Published: October 23rd 2012October 23rd 2012
It is only 5:20pm Turkish time and I am so ready for bed - unfortunately, I am forgoing a nap so that I can go to bed early as opposed to being up late writing about the day. If I stop making sense and I notice it - I will stop and leave it for later. We will see.
Ok, where to begin? Mom and I got up at a decent hour today so that we could fit in a bunch of things before our afternoon tour. We knew that we wanted to go to the Egyptian Spice Bazaar, so that was our main goal, but we decided to fit as much else as we could. We decided to tack on two mosques and a visit to a candy store that my fantastic Turkish doorman from home (shout out to Gurcan!) highly recommended to me. After plotting our four destinations out on the map, we decided first to head to a mosque called Suleymaniye Mosque at the top of one of Istanbul's seven hills (or at least I'm assuming this was one of the seven hills, because we basically trekked up a hill to see this thing). On the way
Suleymaniye Mosque Interior
Elaborate decorative ceiling
up the hill, we ran into an aqueduct which apparently was the water supply for the cistern that we saw yesterday and we also found a bunch of cattle hanging out in a pen on a side street. Naturally, we found this latter discovery to be a bit odd, but later in the day we learned that this week is an important Muslim four-day holiday called "Kurban" or the Festival of Sacrifice. I will let you put two and two together. Anyway, once we made it up the hill (we also passed Istanbul University's campus - very cool), we found our massive mosque at the top. I was surprised that I hadn't heard much about this mosque based on the sheer size of it, but then again there must be over 100 mosques in the city, so I can't hear about them all. We ventured into the courtyard (I am making the assumption now that all mosques must have some sort of courtyard area), and went to enter into the mosque. Before we could go in, however, we had to then cover up our heads with scarves and remove our shoes. I have never been in a mosque before, so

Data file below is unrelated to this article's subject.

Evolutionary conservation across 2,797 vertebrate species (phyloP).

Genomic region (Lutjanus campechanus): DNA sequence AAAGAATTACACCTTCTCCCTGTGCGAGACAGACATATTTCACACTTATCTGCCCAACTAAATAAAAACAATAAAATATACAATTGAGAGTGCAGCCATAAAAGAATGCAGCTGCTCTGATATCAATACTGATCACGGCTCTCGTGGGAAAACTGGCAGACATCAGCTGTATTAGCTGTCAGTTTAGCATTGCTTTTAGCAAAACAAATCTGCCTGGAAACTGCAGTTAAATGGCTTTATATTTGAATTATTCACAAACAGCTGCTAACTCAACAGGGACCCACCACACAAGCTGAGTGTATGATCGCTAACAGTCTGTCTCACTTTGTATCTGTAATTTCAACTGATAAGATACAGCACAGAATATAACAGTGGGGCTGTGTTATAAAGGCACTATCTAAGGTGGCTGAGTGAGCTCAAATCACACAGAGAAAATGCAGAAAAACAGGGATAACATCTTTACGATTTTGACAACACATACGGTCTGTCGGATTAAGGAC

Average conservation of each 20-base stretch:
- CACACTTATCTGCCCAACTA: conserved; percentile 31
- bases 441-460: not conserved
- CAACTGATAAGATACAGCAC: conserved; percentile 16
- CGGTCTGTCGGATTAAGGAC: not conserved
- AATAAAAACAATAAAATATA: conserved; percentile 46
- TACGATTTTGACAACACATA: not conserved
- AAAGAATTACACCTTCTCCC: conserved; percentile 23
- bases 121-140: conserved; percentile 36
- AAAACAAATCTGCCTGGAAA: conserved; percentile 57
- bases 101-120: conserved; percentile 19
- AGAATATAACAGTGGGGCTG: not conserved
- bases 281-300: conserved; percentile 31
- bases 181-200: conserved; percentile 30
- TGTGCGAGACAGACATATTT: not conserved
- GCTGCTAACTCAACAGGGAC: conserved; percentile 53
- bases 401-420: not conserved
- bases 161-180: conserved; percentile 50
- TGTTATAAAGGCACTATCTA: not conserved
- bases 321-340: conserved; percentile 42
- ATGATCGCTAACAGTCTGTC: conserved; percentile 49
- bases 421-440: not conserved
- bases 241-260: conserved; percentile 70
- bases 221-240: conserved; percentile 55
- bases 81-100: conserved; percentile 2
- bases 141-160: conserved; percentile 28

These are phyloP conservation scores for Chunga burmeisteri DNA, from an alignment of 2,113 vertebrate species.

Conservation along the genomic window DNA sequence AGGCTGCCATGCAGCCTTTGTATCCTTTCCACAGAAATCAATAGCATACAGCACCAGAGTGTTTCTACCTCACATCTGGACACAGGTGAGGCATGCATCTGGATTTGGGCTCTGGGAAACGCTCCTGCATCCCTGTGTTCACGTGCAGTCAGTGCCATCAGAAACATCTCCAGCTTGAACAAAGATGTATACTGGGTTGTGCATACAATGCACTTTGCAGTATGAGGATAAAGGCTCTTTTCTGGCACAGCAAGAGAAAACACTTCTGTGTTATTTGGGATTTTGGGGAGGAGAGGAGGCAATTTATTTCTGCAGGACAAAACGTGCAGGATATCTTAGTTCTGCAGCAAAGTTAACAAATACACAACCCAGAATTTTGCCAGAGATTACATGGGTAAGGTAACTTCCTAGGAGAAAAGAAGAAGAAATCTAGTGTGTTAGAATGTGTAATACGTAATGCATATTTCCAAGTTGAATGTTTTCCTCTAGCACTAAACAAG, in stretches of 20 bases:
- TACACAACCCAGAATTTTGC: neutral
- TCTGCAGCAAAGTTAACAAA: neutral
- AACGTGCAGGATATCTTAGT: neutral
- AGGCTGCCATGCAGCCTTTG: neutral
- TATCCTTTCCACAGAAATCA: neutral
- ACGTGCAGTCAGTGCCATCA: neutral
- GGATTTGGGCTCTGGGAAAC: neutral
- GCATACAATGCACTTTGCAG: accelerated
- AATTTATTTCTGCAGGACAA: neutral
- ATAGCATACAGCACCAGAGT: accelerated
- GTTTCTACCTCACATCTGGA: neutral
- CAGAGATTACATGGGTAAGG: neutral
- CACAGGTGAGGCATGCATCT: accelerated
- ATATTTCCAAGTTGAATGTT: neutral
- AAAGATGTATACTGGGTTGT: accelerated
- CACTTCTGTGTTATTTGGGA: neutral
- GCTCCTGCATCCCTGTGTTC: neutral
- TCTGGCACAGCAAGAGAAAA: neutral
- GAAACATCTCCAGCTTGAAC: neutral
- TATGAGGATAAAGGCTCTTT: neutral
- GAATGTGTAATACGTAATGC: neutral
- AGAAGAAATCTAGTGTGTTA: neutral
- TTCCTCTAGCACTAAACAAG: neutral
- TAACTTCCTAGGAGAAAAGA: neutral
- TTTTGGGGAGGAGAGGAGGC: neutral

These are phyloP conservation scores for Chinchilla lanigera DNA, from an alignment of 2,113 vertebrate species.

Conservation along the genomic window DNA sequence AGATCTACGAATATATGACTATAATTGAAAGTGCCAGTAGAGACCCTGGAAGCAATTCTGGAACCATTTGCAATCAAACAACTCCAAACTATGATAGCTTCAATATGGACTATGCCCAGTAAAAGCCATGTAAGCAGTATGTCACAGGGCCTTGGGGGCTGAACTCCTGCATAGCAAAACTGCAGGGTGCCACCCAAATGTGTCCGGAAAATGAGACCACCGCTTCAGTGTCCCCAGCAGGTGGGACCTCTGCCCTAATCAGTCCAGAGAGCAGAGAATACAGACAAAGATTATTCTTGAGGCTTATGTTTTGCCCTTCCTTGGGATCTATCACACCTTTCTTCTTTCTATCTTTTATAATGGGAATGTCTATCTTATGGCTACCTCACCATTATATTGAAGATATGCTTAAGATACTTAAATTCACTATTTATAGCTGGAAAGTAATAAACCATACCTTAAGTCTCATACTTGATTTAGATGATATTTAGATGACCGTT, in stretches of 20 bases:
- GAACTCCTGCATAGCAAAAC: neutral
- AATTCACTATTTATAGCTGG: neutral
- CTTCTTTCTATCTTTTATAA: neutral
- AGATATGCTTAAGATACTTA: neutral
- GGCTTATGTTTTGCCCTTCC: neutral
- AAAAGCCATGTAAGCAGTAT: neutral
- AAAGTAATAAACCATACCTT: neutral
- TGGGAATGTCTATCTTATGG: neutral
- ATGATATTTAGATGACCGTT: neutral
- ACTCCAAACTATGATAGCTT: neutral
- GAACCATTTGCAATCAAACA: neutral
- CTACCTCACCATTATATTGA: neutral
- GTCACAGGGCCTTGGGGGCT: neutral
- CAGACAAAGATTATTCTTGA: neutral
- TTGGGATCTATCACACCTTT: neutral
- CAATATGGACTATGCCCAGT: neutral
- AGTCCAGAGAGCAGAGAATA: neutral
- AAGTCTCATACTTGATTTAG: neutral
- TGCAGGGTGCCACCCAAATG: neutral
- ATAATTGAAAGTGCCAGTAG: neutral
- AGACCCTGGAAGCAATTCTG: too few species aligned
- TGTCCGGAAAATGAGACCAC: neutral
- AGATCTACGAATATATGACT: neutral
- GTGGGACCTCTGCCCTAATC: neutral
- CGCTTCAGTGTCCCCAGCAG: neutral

Busy Turkish Street
The throngs of people we ran into on the streets of Istanbul
I wasn't entirely sure what to expect. I'm pretty sure my mouth dropped open when we went inside. It was breathtaking. I have seen many churches and cathedrals as well as a few very magnificent synagogues, but there was something about this mosque that seemed to top them all. The space was enormously tall and was topped off with an elaborate dome made up of decorative geometric patterns and Arabic writing. In fact, all the ornamental features of the mosque where made up of these types of images because Muslims are not allowed to depict any type of religious icons inside of mosques. There are no chairs or benches, just carpet, because when the Muslims come to pray, the kneel on the ground. I literally just stood there in awe looking up into the big expansive space and ceiling - "wow" is all I really have to say!
Once we left the mosque, we went outside and saw a very nice view of the "Golden Horn" which is the bay area of the European side of Turkey. We then ventured back down the hill in the direction toward the spice market through a bunch random little streets. I was
amazed at the amount of stores they have here. Literally on the way to the bazaar we were bombarded by store after store that could have been part of some type of outdoor bazaar. There were throngs and throngs of people walking through - it was very interesting. After finally making it to the spice market area, we veered off to pop into another mosque (called the New Mosque) that was right next door. The New Mosque, although it's not exactly what I would call new, was built in the 1600's. (I guess that's new when your average architectural building dates back to the 5th century AD.) We entered in through the courtyard, took of our shoes, covered our heads and went into this mosque only to be awe-inspired again. There were many similarities between the two mosques in their shape, size, and carpeting, but this mosque was decorated entirely with geometric tile work. It was incredibly ornate and the thing that is amazing is that you would have absolutely no idea of this just by looking at it from the outside. Don't get me wrong, the outside is very nice architecturally, but at the same time very simple in
New Mosque Interior
Amazing decorative tile
its decoration. Now, I am not really religious in any sense, but if I had to pick a place to worship purely for the beauty of the building, I might have to venture to say it would be a mosque.